Presentation on theme: "GR2 Advanced Computer Graphics AGR"— Presentation transcript:
1 GR2 Advanced Computer Graphics AGR Lecture 13An Introduction to Ray Tracing
2 Ray TracingRay tracing is an alternative rendering approach to the polygon projection, shading and z-buffer way of workingIt is capable of high quality images through taking account of global illumination
4 Firing Rays The view plane is marked with a grid corresponding pixel positionson view planecameralightThe view planeis marked with agrid correspondingto pixel positionson screen.A ray is traced fromthe camera througheach pixel in turn.
5 Finding Intersections pixel positionson view planecameralightWe calculate theintersection of theray with all objectsin the scene.The nearest inter-section will be thevisible surface forthat ray
6 Intensity Calculation pixel positionson view planecameralightThe intensity at thisnearest intersectionis found from theusual Phongreflection model.Stopping at thispoint gives us a verysimple renderingmethod.Often called:ray casting
7 Phong Reflection Model lightsourceNReyeLVsurfaceI() = Ka()Ia() + ( Kd()( L . N ) + Ks( R . V )n ) I*() / distdist = distance attenuation factorHere V is direction of incoming ray, N is normal, L is direction tolight source, and R is direction of perfect spec. reflection.Note: R.V calculation replaced by H.N for speed - H = (L+V)/2
8 Intensity Calculation pixel positionson view planecameralightThus Phong reflectionmodel gives us intensityat point based on alocal model:I = I localwhereI local = I ambient +I diffuse + I specularIntensity calculatedseparately for red,green, blue
9 Shadows To determine if the point is in shadow, we can fire a ray at pixel positionson view planecameralightTo determine ifthe point is in shadow,we can fire a ray atthe light source(s) -in direction L.If the ray intersectsanother object, thenpoint is in shadowfrom that light.In this case, we just useambient component:I local = I ambientOtherwise the point isfully lit.shadowray
10 Reflected Ray R1 R1 = V - 2 (V.N) N Ray tracing models pixel positionson view planecameralightRay tracing modelsreflections by lookingfor light coming inalong a secondaryray, making a perfectspecular reflection.R1 = V - 2 (V.N) NR1
11 Reflected Ray- Intersection and Recursion pixel positionson view planecameralightWe calculate theintersection of thisreflected ray, with allobjects in the scene.The intensity at thenearest intersectionpoint is calculated, andadded as a contributionattenuated by distance.This is done recursively.
12 Reflected Ray - Intensity Calculation pixel positionson view planecameralightThe intensity calculationis now:I = I local + k r * I reflectedHere I reflectedis calculated recursivelyk r is a reflectioncoefficient (similar to k s )
13 Ray Termination Rays terminate: - on hitting diffuse surface pixel positionson view planecameraRays terminate:- on hitting diffusesurface- on going to infinity- after severalreflections - why?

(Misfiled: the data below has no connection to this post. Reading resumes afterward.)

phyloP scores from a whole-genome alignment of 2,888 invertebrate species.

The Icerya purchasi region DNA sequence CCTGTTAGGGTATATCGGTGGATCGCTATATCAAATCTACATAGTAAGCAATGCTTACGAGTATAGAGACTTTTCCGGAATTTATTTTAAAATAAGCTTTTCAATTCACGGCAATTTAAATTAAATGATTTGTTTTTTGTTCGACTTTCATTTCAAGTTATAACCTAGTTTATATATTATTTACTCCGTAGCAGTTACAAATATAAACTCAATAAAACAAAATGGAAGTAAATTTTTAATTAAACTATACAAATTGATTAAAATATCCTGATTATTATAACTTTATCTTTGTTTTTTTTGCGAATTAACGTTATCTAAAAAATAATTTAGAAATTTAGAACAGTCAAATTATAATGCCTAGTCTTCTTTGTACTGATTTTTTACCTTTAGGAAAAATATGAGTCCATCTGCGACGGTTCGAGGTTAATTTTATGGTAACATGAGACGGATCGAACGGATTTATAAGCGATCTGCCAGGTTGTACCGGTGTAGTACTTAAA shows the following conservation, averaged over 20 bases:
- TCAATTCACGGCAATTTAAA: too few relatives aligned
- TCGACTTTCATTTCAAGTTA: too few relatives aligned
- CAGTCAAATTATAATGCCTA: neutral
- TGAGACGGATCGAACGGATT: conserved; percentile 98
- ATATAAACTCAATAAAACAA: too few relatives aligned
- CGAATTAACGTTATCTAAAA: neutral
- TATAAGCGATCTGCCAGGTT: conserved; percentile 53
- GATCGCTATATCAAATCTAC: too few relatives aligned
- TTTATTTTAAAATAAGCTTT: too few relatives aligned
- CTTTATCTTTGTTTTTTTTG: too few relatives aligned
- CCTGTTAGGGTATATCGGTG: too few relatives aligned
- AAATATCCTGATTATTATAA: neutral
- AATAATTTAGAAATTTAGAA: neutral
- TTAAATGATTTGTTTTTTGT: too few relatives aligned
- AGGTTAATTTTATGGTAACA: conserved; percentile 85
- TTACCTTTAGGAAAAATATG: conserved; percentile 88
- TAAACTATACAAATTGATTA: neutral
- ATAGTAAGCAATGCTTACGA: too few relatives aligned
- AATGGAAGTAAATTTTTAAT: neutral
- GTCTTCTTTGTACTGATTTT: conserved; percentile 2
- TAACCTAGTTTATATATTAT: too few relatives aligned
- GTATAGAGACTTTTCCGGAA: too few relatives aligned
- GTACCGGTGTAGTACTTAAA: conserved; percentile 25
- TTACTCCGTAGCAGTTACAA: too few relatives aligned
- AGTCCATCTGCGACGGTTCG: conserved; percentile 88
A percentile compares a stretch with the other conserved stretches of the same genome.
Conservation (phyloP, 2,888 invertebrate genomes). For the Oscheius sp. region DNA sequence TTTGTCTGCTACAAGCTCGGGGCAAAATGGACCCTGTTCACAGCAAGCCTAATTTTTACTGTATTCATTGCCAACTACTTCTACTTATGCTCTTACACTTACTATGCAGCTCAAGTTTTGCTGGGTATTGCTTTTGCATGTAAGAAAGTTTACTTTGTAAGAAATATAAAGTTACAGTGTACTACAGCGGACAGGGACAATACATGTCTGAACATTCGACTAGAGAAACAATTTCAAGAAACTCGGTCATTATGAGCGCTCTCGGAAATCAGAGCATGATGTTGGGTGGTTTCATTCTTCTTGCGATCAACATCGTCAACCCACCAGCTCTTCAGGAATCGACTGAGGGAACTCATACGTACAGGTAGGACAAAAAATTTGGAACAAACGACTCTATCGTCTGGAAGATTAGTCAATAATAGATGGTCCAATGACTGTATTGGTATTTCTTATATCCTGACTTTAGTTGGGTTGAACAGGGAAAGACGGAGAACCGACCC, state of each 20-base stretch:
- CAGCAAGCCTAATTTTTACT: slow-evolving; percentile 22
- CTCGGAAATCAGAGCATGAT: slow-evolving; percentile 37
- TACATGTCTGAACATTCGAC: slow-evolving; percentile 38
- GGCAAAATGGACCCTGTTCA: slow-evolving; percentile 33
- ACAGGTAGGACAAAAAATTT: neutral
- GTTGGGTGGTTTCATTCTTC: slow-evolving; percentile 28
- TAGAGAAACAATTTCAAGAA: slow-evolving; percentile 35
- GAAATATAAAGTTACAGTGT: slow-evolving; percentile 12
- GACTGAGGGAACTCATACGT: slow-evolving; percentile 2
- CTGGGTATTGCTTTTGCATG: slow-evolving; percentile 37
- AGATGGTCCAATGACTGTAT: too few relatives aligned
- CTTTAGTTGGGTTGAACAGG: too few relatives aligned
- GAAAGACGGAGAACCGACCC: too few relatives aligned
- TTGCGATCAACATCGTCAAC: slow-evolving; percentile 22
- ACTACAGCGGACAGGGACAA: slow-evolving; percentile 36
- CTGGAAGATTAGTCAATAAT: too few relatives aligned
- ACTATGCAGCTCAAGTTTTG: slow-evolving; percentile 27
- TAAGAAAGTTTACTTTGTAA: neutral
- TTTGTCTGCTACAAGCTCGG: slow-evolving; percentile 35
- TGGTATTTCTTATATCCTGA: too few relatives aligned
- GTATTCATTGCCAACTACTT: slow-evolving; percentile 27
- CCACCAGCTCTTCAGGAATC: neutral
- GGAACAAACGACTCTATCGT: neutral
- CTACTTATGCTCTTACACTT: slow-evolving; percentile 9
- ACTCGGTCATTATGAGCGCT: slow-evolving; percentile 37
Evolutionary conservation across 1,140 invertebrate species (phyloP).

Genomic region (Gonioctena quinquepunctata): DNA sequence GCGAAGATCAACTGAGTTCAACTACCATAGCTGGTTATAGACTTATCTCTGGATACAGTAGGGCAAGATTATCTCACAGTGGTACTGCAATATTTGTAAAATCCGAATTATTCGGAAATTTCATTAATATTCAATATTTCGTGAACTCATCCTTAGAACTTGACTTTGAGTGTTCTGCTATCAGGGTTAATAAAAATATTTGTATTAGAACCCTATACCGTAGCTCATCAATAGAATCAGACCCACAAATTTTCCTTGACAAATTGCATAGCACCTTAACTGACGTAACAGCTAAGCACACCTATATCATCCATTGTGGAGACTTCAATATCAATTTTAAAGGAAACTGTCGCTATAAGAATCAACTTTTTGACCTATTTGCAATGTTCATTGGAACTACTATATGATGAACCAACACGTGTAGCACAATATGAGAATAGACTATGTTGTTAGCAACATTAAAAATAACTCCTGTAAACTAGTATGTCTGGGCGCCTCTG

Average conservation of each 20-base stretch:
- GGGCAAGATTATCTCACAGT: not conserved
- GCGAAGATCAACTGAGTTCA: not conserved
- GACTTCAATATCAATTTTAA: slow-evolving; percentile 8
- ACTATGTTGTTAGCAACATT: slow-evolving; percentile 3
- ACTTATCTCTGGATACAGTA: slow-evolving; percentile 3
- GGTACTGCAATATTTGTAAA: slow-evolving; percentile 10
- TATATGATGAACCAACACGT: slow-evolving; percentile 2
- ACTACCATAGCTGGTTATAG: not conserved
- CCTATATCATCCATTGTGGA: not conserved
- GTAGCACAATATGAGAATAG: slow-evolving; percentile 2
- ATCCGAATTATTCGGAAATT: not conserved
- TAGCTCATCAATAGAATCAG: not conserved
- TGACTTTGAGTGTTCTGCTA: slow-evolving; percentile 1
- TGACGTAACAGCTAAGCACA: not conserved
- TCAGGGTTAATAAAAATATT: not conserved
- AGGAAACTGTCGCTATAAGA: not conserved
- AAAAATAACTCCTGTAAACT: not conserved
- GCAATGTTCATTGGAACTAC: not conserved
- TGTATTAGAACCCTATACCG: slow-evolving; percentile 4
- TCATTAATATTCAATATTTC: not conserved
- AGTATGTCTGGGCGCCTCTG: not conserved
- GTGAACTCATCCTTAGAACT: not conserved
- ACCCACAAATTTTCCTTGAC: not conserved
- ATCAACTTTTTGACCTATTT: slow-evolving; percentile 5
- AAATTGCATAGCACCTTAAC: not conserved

14 Transmitted Ray If the object is semi- transparent, we also pixel positionson view planecameraIf the object is semi-transparent, we alsoneed to take intoaccount refractionlightT1Thus we follow alsotransmitted rays,eg T1.
15 Refraction r i r i Snell’s Law: sin r = ( i / r ) * sin i Change in directionis determined by therefractive indices ofthe materials, i and rTrNiVSnell’s Law:sin r = ( i / r ) * sin iT = ( i / r ) V - ( cos r - ( i / r ) cos i ) N
16 Refraction Contribution The contribution due to transmitted light is taken as:kt * It( )wherekt is the transmission coefficientIt( ) is the intensity of transmitted light, again calculated separately for red, green, blue
17 Intensity Calculation pixel positionson view planecameraThe intensity calculationis now:I = I local + k r * I reflected+ k t * I transmittedI reflected and I transmittedare calculated recursively
18 Binary Ray Tracing Tree S4pixel positionson view planecameralightS1T1R1S2S3R1S2S3T1S1S4The intensity iscalculated bytraversing the treeand accumulatingintensities
19 Calculating Ray Intersections A major part of ray tracing calculation is the intersection of ray with objectsTwo important cases are:spherepolygon
20 Ray - Sphere Intersection Let camera position be (x1, y1, z1)Let pixel position be (x2, y2, z2)Any point on ray is:x(t) = x1 + t * (x2 - x1) = x1 + t * iy(t) = y1 + t * (y2 - y1) = y1 + t * jz(t) = z1 + t * (z2 - z1) = z1 + t * kAs t increases from zero, x(t), y(t), z(t) traces outthe line from (x1, y1, z1) through (x2, y2, z2).Equation of sphere, centre (l, m, n) and radius r:(x - l)2 + (y - m)2 + (z - n)2 = r2
21 Ray - Sphere Intersection Putting the parametric equations for x(t), y(t), z(t) inthe sphere equation gives a quadratic in t:at2 + bt + c = 0Exercise: write down a, b, c in terms of i, j, k, l, m, n, x1, y1, z1Solving for t gives the intersection points:b2 - 4ac < 0 no intersectionsb2 - 4ac = 0 ray is tangentb2 - 4ac > 0 two intersections, we want smallest positive
22 Ray - Polygon Intersection Equation of ray:x(t) = x1 + t * iy(t) = y1 + t * jz(t) = z1 + t * kEquation of plane:ax + by + cz + d = 0Intersection:t = - (ax1 + by1 + cz1 + d) / (ai + bj + ck)Need to check intersection within the extent of the polygon.
23 Ray Tracing - Limitations Ray tracing in its basic form is computationally intensiveMuch research has gone into increasing the efficiency and this will be discussed in next lecture.
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